One of the things that I have valued most about my graduate education has been the level of attention my programs and instructors have brought to my own teaching. At both my MA institution and at the doctoral level, I’ve been part of programs and departments that take graduate teaching of undergraduates very seriously, and that have invested real resources in teaching graduate students like me to be better teachers ourselves. I can’t speak rigorously about other programs, but the professors and departments I’m familiar with have always treated graduate teaching as matters of great personal and professional responsibility, contrary to the stereotype about uninterested faculty.
Part of this training is participation in mentor groups with other graduate TAs, where we discuss syllabuses and assignments, share successes and failures, and generally support each other in the work of teaching. It’s been a great help to me not only as an instructor but as a researcher, too. Almost all of my peers in these groups have been very enthusiastic and dedicated, and I’ve had the pleasure of observing the classes of other TAs a half dozen times, always coming away impressed. One aspect of this teacher training that always worries me, though, is the common notion among graduate instructors that their pedagogy has to be entertaining. Often, my peers have expressed great anxiety that their students aren’t sufficiently entertained, and have spoken as if a lack of entertainment value is in and of itself reason to change a lesson plan. I get it; it’s hard not to want to entertain people you’re teaching, in any situation, and given that part of the graduate experience is the tacit, mutual understanding that the undergrads you teach have more power in the institution than you do, it’s an understandable desire. But I find it disturbing, because learning is not principally or even majorly a matter of being entertained, and there are many things that you have to understand in life that aren’t fun to learn.
Of course, I would also be disturbed if I thought that my teaching was never entertaining, and I work hard to make my pedagogy engaging and interesting. But those have to be orthogonal to the essential question of whether I think my teaching is effective.
At its worst, the notion that teaching always has to be entertaining is of a piece with the broader sense in which education has become yet another service industry, where students are actually customers, teachers are servants, and the only ultimate goal is to leave the customer satisfied– which is totally contrary to the historical and philosophical purpose of teaching, which is to help others improve themselves, most certainly including in areas they don’t particularly have interest in. You give up that commitment and you should simply stop educating.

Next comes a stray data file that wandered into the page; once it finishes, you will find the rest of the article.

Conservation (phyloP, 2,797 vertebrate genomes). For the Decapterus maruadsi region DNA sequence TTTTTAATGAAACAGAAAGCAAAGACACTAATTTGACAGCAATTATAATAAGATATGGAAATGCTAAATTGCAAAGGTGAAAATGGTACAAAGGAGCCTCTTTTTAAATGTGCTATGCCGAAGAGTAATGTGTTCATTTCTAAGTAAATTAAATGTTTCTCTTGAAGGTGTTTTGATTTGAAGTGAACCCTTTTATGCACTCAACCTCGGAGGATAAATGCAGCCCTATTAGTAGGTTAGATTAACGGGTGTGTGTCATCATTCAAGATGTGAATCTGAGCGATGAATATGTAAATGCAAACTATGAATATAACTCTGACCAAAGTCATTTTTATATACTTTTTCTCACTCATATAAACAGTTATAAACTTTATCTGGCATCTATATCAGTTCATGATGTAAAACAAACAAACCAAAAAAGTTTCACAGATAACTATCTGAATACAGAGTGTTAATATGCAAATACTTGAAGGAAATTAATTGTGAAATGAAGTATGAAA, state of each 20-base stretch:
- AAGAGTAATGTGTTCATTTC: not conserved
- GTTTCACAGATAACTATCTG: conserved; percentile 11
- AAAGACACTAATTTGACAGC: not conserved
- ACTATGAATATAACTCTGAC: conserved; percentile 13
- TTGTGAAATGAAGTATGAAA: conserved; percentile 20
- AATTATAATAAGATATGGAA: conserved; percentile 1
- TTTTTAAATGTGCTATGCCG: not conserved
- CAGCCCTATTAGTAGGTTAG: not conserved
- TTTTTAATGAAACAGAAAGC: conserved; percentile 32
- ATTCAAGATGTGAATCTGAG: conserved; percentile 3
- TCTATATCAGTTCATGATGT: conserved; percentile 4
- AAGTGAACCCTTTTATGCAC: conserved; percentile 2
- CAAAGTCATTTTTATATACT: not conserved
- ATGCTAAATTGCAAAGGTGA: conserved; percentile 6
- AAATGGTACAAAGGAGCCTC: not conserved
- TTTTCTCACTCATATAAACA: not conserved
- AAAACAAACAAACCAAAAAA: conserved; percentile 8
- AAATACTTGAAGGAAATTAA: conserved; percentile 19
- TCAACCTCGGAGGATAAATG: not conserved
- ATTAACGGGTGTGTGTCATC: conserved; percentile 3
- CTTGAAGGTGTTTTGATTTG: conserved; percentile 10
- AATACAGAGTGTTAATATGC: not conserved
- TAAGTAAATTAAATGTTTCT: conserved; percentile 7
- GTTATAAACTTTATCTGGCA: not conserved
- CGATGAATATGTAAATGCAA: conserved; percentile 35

This is not a “kids these days” type of argument. To whatever degree they feel entitled to be entertained all the time, it’s a product of economic and cultural forces that are not of their own making. I have far more blame for capitalism, neoliberalism, college administrators, and parents than I do the students. But at the heart of it, there’s the necessary defense of learning as a kind of work, a kind of intellectual work that can and should be entertaining at times but will also involve a lot of thankless grinds and drudgery. That’s life.
I mention this after reading this post by Alan Jacobs, reacting to this unfortunate piece by Robert Talbert on laptops in the classroom. As Alan alludes, the idea that good teaching is always necessarily going to be more entertaining than whatever is on a student’s laptop seems, well, nuts. It would be great if that were true, but the world isn’t laid out that way. Trust me, often when I’m teaching, say, techniques for producing voiced interdental fricatives, I’d rather be shooting zombies on my computer. But there’s necessary work to be done. I’m reminded again of a friend who’s a mathematician who has told me that academic mathematics tends to be taught in a very traditional, analog way, with tons of old-fashioned professor talking at the whiteboard-style pedagogy. Because when it comes to that purest of the pure sciences, there’s a no-bullshit need to grasp the concepts, and the concepts are complex and not easily reducible, and you either sink or swim. Maybe it would be better if it weren’t that way, but it is that way. So that’s how they tend to do it.
This is what I was getting at with my post about difficult reading: not everything necessary or good in life is easy, and though everything in your culture militates against it, you are likely to find yourself a more fulfilled person if you are willing to forgo convenience and entertainment for rigor and work. Sometimes!